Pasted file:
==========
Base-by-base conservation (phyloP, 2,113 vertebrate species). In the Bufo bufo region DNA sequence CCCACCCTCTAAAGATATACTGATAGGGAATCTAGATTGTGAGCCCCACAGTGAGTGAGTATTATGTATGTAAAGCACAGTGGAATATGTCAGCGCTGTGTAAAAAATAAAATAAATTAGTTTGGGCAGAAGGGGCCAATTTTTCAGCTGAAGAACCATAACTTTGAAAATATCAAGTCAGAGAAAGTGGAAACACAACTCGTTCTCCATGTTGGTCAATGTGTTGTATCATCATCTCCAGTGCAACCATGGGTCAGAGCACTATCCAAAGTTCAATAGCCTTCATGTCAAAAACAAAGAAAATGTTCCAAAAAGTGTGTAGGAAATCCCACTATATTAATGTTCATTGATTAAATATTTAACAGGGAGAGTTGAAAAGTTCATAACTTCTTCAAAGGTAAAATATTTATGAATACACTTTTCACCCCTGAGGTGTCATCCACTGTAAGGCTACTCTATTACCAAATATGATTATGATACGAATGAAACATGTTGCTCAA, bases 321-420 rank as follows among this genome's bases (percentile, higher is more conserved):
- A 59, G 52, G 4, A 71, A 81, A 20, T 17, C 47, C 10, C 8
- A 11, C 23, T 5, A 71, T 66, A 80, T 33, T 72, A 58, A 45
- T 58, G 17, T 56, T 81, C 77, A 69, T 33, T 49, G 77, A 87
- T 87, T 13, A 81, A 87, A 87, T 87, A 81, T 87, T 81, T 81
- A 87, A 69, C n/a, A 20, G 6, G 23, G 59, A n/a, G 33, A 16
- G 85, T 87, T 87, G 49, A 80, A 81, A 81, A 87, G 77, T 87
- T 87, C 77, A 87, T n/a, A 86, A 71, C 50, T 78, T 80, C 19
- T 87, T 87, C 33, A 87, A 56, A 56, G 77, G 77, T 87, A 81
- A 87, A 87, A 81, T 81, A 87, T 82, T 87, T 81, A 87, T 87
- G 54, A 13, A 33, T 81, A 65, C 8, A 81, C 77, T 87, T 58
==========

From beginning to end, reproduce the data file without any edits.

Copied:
Base-by-base conservation (phyloP, 2,113 vertebrate species). In the Bufo bufo region DNA sequence CCCACCCTCTAAAGATATACTGATAGGGAATCTAGATTGTGAGCCCCACAGTGAGTGAGTATTATGTATGTAAAGCACAGTGGAATATGTCAGCGCTGTGTAAAAAATAAAATAAATTAGTTTGGGCAGAAGGGGCCAATTTTTCAGCTGAAGAACCATAACTTTGAAAATATCAAGTCAGAGAAAGTGGAAACACAACTCGTTCTCCATGTTGGTCAATGTGTTGTATCATCATCTCCAGTGCAACCATGGGTCAGAGCACTATCCAAAGTTCAATAGCCTTCATGTCAAAAACAAAGAAAATGTTCCAAAAAGTGTGTAGGAAATCCCACTATATTAATGTTCATTGATTAAATATTTAACAGGGAGAGTTGAAAAGTTCATAACTTCTTCAAAGGTAAAATATTTATGAATACACTTTTCACCCCTGAGGTGTCATCCACTGTAAGGCTACTCTATTACCAAATATGATTATGATACGAATGAAACATGTTGCTCAA, bases 321-420 rank as follows among this genome's bases (percentile, higher is more conserved):
- A 59, G 52, G 4, A 71, A 81, A 20, T 17, C 47, C 10, C 8
- A 11, C 23, T 5, A 71, T 66, A 80, T 33, T 72, A 58, A 45
- T 58, G 17, T 56, T 81, C 77, A 69, T 33, T 49, G 77, A 87
- T 87, T 13, A 81, A 87, A 87, T 87, A 81, T 87, T 81, T 81
- A 87, A 69, C n/a, A 20, G 6, G 23, G 59, A n/a, G 33, A 16
- G 85, T 87, T 87, G 49, A 80, A 81, A 81, A 87, G 77, T 87
- T 87, C 77, A 87, T n/a, A 86, A 71, C 50, T 78, T 80, C 19
- T 87, T 87, C 33, A 87, A 56, A 56, G 77, G 77, T 87, A 81
- A 87, A 87, A 81, T 81, A 87, T 82, T 87, T 81, A 87, T 87
- G 54, A 13, A 33, T 81, A 65, C 8, A 81, C 77, T 87, T 58